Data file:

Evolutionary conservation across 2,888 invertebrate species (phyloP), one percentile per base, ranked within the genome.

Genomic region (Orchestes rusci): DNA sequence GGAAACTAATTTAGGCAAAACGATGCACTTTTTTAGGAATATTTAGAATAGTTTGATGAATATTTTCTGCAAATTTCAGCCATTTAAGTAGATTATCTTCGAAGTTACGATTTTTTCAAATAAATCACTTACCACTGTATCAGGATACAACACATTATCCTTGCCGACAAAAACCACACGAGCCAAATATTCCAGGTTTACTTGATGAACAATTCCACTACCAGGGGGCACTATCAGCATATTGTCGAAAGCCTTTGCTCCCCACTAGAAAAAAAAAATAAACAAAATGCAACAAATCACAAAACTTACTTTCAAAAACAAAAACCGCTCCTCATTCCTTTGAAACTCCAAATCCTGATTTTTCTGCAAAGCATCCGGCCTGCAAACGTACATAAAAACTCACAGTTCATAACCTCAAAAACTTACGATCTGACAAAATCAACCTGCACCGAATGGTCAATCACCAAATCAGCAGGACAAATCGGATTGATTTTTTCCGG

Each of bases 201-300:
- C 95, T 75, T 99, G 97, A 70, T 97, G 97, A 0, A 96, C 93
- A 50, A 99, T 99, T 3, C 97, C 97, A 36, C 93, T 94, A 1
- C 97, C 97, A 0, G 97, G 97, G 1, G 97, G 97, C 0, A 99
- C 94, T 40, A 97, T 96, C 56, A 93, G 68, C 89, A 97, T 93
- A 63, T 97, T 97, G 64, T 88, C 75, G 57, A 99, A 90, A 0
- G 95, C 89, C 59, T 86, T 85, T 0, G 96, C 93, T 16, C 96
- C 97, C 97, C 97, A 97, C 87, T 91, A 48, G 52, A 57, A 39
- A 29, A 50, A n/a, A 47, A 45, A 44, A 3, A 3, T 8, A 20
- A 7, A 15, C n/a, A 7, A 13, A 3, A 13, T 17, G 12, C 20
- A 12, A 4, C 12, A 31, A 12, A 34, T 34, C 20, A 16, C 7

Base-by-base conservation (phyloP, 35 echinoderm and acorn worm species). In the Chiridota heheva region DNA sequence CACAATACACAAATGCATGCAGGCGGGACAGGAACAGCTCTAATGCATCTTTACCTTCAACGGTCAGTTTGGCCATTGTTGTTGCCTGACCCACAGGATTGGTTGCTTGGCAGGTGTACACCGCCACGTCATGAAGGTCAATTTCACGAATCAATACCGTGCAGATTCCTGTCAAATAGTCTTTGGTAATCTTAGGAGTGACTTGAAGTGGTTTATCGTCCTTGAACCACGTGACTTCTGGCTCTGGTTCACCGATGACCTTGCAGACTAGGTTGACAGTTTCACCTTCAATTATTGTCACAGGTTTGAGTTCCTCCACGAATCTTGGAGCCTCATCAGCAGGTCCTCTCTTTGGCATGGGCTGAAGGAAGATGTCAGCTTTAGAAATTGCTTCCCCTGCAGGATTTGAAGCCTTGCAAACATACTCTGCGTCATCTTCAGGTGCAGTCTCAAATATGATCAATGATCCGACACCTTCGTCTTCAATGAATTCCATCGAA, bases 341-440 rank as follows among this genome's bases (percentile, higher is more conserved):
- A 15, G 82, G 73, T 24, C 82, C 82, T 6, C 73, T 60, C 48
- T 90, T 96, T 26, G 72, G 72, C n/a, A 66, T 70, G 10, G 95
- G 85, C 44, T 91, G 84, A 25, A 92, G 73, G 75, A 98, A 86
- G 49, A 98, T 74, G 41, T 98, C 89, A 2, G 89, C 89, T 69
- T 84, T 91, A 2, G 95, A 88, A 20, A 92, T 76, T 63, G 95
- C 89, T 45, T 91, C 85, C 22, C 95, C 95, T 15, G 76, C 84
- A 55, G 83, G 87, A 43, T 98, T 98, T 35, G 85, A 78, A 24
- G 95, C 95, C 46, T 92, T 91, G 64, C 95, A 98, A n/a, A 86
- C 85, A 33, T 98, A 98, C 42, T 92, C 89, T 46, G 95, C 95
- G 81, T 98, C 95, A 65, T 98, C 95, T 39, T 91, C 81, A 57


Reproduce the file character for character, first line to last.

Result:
Evolutionary conservation across 2,888 invertebrate species (phyloP), one percentile per base, ranked within the genome.

Genomic region (Orchestes rusci): DNA sequence GGAAACTAATTTAGGCAAAACGATGCACTTTTTTAGGAATATTTAGAATAGTTTGATGAATATTTTCTGCAAATTTCAGCCATTTAAGTAGATTATCTTCGAAGTTACGATTTTTTCAAATAAATCACTTACCACTGTATCAGGATACAACACATTATCCTTGCCGACAAAAACCACACGAGCCAAATATTCCAGGTTTACTTGATGAACAATTCCACTACCAGGGGGCACTATCAGCATATTGTCGAAAGCCTTTGCTCCCCACTAGAAAAAAAAAATAAACAAAATGCAACAAATCACAAAACTTACTTTCAAAAACAAAAACCGCTCCTCATTCCTTTGAAACTCCAAATCCTGATTTTTCTGCAAAGCATCCGGCCTGCAAACGTACATAAAAACTCACAGTTCATAACCTCAAAAACTTACGATCTGACAAAATCAACCTGCACCGAATGGTCAATCACCAAATCAGCAGGACAAATCGGATTGATTTTTTCCGG

Each of bases 201-300:
- C 95, T 75, T 99, G 97, A 70, T 97, G 97, A 0, A 96, C 93
- A 50, A 99, T 99, T 3, C 97, C 97, A 36, C 93, T 94, A 1
- C 97, C 97, A 0, G 97, G 97, G 1, G 97, G 97, C 0, A 99
- C 94, T 40, A 97, T 96, C 56, A 93, G 68, C 89, A 97, T 93
- A 63, T 97, T 97, G 64, T 88, C 75, G 57, A 99, A 90, A 0
- G 95, C 89, C 59, T 86, T 85, T 0, G 96, C 93, T 16, C 96
- C 97, C 97, C 97, A 97, C 87, T 91, A 48, G 52, A 57, A 39
- A 29, A 50, A n/a, A 47, A 45, A 44, A 3, A 3, T 8, A 20
- A 7, A 15, C n/a, A 7, A 13, A 3, A 13, T 17, G 12, C 20
- A 12, A 4, C 12, A 31, A 12, A 34, T 34, C 20, A 16, C 7

Base-by-base conservation (phyloP, 35 echinoderm and acorn worm species). In the Chiridota heheva region DNA sequence CACAATACACAAATGCATGCAGGCGGGACAGGAACAGCTCTAATGCATCTTTACCTTCAACGGTCAGTTTGGCCATTGTTGTTGCCTGACCCACAGGATTGGTTGCTTGGCAGGTGTACACCGCCACGTCATGAAGGTCAATTTCACGAATCAATACCGTGCAGATTCCTGTCAAATAGTCTTTGGTAATCTTAGGAGTGACTTGAAGTGGTTTATCGTCCTTGAACCACGTGACTTCTGGCTCTGGTTCACCGATGACCTTGCAGACTAGGTTGACAGTTTCACCTTCAATTATTGTCACAGGTTTGAGTTCCTCCACGAATCTTGGAGCCTCATCAGCAGGTCCTCTCTTTGGCATGGGCTGAAGGAAGATGTCAGCTTTAGAAATTGCTTCCCCTGCAGGATTTGAAGCCTTGCAAACATACTCTGCGTCATCTTCAGGTGCAGTCTCAAATATGATCAATGATCCGACACCTTCGTCTTCAATGAATTCCATCGAA, bases 341-440 rank as follows among this genome's bases (percentile, higher is more conserved):
- A 15, G 82, G 73, T 24, C 82, C 82, T 6, C 73, T 60, C 48
- T 90, T 96, T 26, G 72, G 72, C n/a, A 66, T 70, G 10, G 95
- G 85, C 44, T 91, G 84, A 25, A 92, G 73, G 75, A 98, A 86
- G 49, A 98, T 74, G 41, T 98, C 89, A 2, G 89, C 89, T 69
- T 84, T 91, A 2, G 95, A 88, A 20, A 92, T 76, T 63, G 95
- C 89, T 45, T 91, C 85, C 22, C 95, C 95, T 15, G 76, C 84
- A 55, G 83, G 87, A 43, T 98, T 98, T 35, G 85, A 78, A 24
- G 95, C 95, C 46, T 92, T 91, G 64, C 95, A 98, A n/a, A 86
- C 85, A 33, T 98, A 98, C 42, T 92, C 89, T 46, G 95, C 95
- G 81, T 98, C 95, A 65, T 98, C 95, T 39, T 91, C 81, A 57